There’s nothing worse than firing up the BBQ to grill some steaks and getting bothered by flies.
The smell of cooking food in BBQ smoke means grills do attract flies. You’d think that smoke would repel them, but anyone who grills regularly knows the smell of delicious food is just too intoxicating for hungry insects.
Mosquitos are attracted by the carbon monoxide (CO2) in the breath of multiple people standing outside as well – so this spells double trouble.
When cooking in the yard, getting flies on your food is unhygienic and can be embarrassing and troublesome if you’re entertaining friends and family.
So how can we ensure that flies are kept away when you crack open a few beers and spark up the grill? These helpful tips should keep those pesky bugs at bay.
How To Keep Flies Away From Your BBQ (21 Things To Try)
1. Fly Papers
Useful to hang around your BBQ area to physically catch bothersome flies, these sticky strips are incredibly adhesive – so try not to touch them when you’re unrolling them. It’s easier said than done!
2. Sandwich Bag of Pennies
This next one is great, and apparently works because the flies are blinded by the shining pennies refracting light in the water (they have incredibly light-sensitive eyes).
You simply fill a clear Ziploc sandwich bag with water and drop three shiny pennies inside. You can clean the pennies in a lime juice solution so they look like new. Then hang up the bags (you’ll need a few) around your BBQ area using paperclips as hooks.
3. Fly Spray
Very effective but not so good directly over food, fly spray will kill your critters stone dead in no time. However, this is possibly a last resort as the spray will hang in the air and could leave residue on your BBQ ribs – which is far from ideal and does not create a pleasant dining environment.
4. Fly Swat
If you’re feeling energetic between flipping burgers, you could try a good old-fashioned fly swat.
This is ok for the larger and slower flies that land on a table or chair arms – but you don’t want to be squashing flies into Uncle Dave’s quarter-pounder. Swats are pretty useless for mozzies too.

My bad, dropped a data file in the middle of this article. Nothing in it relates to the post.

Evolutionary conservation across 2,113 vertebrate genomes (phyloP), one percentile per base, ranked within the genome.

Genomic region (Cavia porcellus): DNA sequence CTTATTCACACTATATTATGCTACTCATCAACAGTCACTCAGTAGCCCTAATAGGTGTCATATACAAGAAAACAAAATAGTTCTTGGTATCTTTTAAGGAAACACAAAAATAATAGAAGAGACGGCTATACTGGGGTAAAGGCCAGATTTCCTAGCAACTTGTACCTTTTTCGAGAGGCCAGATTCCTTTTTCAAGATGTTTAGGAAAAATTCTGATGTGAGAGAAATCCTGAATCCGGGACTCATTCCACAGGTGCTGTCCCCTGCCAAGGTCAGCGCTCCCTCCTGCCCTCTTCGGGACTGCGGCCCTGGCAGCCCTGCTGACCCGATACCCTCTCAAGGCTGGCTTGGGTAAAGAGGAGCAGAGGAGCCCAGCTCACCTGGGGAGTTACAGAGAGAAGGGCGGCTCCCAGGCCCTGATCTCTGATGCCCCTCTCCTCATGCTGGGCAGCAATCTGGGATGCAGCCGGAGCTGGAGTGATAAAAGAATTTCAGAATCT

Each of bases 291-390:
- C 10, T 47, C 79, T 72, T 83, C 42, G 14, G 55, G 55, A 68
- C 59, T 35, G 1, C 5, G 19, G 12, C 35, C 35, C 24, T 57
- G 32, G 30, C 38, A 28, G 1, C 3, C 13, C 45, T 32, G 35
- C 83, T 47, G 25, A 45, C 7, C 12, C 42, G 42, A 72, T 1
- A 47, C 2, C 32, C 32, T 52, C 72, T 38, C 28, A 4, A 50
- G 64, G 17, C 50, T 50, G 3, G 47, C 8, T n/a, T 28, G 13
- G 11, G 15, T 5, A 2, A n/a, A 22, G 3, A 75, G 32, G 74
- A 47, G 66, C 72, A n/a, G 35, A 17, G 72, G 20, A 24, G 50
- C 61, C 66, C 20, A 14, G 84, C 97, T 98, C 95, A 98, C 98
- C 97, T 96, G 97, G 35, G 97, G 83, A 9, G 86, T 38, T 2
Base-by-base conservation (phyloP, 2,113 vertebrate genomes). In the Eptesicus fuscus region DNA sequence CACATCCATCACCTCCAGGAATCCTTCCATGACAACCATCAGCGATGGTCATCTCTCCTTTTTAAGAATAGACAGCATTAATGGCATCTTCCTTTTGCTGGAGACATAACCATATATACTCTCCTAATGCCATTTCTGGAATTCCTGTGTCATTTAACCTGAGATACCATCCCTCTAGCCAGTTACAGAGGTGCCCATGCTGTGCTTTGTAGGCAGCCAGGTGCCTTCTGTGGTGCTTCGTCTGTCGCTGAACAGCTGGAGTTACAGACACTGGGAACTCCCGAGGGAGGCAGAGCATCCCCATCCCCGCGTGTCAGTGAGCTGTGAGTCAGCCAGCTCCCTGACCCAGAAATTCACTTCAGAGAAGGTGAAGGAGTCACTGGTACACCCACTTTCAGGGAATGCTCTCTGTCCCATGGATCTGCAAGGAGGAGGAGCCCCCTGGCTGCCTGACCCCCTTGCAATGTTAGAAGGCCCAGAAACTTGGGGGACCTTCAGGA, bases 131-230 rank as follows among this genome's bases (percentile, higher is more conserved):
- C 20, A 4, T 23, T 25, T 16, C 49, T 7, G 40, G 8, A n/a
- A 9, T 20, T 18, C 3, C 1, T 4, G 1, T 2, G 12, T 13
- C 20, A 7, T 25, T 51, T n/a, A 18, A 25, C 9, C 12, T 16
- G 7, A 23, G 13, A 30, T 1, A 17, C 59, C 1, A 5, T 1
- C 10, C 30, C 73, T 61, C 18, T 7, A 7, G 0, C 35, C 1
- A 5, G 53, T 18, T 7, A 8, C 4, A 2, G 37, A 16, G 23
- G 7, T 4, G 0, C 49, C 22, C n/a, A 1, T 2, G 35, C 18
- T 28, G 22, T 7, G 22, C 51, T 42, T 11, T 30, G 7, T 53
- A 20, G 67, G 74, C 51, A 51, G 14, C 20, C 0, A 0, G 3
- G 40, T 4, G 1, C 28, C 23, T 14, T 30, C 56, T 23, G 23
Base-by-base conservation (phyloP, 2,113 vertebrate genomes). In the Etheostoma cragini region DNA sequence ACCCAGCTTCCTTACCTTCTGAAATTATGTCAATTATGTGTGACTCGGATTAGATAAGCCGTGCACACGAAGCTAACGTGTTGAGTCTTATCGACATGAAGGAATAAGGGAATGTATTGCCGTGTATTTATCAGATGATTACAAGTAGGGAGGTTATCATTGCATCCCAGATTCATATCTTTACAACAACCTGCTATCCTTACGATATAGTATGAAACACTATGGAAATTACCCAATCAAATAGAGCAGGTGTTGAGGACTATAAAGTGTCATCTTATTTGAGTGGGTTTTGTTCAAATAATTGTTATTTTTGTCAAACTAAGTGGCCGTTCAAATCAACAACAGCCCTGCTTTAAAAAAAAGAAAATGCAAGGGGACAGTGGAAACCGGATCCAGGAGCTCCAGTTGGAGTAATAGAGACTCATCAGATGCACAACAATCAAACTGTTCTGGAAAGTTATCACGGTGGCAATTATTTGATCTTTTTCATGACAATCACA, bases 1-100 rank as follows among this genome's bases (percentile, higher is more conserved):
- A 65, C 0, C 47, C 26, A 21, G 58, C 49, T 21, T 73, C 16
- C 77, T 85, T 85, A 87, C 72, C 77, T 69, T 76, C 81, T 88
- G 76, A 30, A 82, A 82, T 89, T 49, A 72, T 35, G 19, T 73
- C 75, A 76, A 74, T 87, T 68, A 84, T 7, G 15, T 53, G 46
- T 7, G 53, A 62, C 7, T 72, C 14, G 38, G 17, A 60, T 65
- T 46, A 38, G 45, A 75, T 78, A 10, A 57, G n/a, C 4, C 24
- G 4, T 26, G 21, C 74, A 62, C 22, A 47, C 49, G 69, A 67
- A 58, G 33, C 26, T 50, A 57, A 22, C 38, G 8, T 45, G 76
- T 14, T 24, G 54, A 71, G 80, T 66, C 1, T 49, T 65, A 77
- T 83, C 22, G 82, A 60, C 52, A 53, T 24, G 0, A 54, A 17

5. Bleach & Water
Another effective way to deter flies around your BBQ grill is to put a small bowl on a nearby table filled with 50% water and 50% bleach. The smell really disturbs all bugs and could just save your sanity if you’re attacked by loads of them.
6. Soap & Vinegar
For this method, mix a couple of inches of cider vinegar with a few drops of dish soap in a tall glass, then cover the top with cling film secured with a rubber band.
Poke a few small holes in the top so the flies fall in. The soap reacts with the vinegar to ensure the flies sink and don’t swim.
7. Honey Plate
An oldie but a goodie. Simply cover two or three small plates with a spread-out spoonful of honey – then position the plates near the BBQ grill and on the table. This will not only attract flies but wasps as well. This also works with fruit and meat.
8. Mason Jar Funnel
Take the lid off a mason jar and tie some strong around the top so you can hang it up. Fill the jar with some burger meat, vinegar or honey solution then roll up a thick piece of paper into a funnel and poke it down into the jar. The flies can get in but they can’t get out.
9. Soda Bottle Trap
You can achieve the same thing as above using a large 2-litre soda bottle. Simply cut the top off and stick it inverted down into the bottle.
Use the same delicious treats at the bottom and the flies will go down the funnel and not be able to find their way to freedom again. Hang it up or place it on the table.
Here’s a great video explaining how to make a soda bottle fly trap:
10. Light Trap
If you can run a cable outside (or buy a battery-powered one), you can simply buy an electric light trap from your local hardware store.
A household one is relatively cheap and attracts flies into bright light elements which zap them dead. The flies all collect in a tray at the bottom and can be easily removed.
11. Hot Dog Jar
Another straightforward DIY fly trap option is to just get an old jar and make some fly-sized holes in the top.